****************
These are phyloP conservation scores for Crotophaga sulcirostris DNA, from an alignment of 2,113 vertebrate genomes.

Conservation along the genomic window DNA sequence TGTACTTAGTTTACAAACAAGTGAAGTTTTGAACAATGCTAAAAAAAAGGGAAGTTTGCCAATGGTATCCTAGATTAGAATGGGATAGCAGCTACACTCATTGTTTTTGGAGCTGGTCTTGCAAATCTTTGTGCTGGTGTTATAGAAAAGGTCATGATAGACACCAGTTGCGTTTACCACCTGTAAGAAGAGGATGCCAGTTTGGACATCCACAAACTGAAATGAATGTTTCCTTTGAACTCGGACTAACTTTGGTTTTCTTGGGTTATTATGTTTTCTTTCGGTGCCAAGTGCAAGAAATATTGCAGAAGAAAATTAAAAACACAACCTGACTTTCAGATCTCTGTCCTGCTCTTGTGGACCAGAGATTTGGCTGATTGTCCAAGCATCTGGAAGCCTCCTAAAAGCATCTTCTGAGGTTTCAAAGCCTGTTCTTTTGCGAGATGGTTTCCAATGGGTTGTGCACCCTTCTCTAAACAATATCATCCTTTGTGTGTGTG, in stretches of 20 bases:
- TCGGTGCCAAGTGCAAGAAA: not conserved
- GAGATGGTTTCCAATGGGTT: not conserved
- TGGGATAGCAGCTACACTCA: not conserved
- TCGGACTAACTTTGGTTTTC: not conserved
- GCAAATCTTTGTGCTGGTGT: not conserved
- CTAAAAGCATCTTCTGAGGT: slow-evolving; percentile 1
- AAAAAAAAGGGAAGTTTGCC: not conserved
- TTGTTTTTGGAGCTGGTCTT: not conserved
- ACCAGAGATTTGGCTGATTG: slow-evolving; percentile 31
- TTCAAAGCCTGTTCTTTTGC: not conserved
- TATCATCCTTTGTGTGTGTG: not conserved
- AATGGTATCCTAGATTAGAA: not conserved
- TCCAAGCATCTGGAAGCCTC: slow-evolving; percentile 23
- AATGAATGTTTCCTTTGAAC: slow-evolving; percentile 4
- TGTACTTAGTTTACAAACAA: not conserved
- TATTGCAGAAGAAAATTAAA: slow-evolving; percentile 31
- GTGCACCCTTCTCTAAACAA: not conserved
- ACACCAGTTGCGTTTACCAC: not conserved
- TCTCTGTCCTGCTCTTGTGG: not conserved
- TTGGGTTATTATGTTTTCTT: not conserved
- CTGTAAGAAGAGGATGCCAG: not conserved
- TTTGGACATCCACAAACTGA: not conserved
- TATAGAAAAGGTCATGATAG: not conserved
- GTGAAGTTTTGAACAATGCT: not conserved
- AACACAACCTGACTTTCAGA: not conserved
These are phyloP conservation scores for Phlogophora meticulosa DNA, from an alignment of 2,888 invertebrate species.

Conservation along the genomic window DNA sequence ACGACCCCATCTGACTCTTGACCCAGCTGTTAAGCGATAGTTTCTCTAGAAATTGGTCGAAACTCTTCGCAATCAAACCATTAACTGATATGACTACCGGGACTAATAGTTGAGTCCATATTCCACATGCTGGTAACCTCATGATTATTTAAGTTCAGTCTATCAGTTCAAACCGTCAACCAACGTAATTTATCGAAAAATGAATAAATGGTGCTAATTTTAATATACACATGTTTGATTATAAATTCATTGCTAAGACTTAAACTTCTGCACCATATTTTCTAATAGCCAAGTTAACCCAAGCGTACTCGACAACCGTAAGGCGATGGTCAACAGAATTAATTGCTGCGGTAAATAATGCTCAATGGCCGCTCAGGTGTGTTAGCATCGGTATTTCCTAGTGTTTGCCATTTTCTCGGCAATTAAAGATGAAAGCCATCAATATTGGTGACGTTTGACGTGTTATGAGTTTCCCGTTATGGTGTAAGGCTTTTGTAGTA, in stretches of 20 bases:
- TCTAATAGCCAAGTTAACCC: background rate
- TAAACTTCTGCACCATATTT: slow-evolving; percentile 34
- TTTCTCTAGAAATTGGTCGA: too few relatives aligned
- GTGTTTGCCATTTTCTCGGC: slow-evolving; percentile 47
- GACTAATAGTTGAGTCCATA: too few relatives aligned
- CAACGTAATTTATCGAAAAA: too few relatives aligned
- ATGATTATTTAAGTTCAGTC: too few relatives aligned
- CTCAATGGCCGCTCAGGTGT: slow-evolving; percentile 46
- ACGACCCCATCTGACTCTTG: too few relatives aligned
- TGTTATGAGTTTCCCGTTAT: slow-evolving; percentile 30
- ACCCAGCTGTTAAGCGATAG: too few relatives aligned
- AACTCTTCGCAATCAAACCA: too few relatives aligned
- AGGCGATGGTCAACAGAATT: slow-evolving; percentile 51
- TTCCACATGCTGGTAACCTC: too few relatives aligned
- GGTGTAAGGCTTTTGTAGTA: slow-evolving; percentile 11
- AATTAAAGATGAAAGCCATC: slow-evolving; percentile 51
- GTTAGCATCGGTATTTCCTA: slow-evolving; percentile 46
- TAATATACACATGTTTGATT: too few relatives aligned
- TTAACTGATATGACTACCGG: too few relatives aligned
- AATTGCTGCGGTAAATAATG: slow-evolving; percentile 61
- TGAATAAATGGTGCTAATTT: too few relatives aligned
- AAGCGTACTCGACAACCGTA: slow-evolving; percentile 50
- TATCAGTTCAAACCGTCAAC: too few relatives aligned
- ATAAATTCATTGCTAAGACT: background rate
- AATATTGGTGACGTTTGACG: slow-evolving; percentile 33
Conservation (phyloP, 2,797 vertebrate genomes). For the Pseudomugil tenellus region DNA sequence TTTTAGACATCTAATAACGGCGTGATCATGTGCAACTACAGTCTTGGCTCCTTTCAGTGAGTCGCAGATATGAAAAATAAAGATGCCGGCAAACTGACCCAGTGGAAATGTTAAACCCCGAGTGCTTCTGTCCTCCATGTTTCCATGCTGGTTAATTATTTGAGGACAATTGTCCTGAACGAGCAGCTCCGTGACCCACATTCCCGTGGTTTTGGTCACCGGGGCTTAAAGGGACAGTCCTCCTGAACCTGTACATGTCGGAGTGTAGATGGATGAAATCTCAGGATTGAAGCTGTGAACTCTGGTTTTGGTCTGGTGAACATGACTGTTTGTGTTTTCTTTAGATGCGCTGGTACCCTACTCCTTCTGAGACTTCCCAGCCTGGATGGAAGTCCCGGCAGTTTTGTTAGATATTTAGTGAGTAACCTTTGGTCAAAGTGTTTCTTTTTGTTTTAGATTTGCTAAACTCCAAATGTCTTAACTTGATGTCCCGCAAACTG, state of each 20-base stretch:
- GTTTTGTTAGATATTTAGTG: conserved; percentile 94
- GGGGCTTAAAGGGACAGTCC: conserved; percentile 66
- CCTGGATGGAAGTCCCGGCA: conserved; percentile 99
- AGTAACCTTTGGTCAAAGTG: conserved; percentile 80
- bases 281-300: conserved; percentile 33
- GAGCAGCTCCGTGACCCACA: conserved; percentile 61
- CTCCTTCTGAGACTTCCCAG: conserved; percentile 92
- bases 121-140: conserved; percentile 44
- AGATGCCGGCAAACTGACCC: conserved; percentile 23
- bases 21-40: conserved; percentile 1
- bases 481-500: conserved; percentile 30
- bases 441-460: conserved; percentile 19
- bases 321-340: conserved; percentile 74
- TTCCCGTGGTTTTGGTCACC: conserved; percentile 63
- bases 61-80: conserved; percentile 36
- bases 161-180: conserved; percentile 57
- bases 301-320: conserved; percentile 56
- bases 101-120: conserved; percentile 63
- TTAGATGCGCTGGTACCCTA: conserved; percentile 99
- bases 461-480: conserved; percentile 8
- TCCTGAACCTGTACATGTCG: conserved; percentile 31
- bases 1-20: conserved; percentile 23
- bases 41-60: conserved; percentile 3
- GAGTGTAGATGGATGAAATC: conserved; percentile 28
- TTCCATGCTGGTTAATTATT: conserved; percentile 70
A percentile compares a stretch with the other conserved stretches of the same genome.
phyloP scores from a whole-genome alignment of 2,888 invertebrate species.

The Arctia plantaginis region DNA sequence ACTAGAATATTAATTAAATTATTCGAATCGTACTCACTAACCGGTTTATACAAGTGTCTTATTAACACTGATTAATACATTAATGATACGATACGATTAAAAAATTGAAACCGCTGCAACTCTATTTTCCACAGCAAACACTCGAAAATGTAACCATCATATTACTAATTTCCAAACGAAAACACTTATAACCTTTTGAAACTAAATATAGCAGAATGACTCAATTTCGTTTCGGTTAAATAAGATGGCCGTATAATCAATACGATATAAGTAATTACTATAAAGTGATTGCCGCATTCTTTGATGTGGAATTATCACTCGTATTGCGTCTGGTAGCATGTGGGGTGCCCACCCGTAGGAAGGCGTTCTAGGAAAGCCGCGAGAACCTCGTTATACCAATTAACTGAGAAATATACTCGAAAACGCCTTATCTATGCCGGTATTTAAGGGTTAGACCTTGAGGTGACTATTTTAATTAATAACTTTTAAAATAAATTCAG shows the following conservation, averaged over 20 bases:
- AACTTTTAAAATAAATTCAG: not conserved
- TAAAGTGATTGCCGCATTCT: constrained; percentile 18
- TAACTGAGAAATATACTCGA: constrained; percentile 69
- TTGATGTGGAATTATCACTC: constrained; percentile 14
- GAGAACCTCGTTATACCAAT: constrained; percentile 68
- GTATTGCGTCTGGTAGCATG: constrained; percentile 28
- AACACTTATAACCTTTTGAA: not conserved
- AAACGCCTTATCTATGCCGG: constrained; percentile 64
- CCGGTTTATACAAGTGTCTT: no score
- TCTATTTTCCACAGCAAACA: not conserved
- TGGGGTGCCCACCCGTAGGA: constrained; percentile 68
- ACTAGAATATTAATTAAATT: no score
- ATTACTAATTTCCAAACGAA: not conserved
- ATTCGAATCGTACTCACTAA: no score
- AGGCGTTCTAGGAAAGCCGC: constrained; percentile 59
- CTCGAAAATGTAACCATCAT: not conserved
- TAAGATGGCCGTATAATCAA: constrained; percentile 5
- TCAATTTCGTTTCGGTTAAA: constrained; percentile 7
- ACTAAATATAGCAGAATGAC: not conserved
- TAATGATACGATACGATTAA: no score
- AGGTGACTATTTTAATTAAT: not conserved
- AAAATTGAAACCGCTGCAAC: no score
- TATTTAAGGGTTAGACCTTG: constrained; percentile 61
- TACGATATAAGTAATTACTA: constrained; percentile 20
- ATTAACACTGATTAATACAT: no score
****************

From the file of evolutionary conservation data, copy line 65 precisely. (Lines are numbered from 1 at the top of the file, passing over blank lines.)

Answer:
- bases 21-40: conserved; percentile 1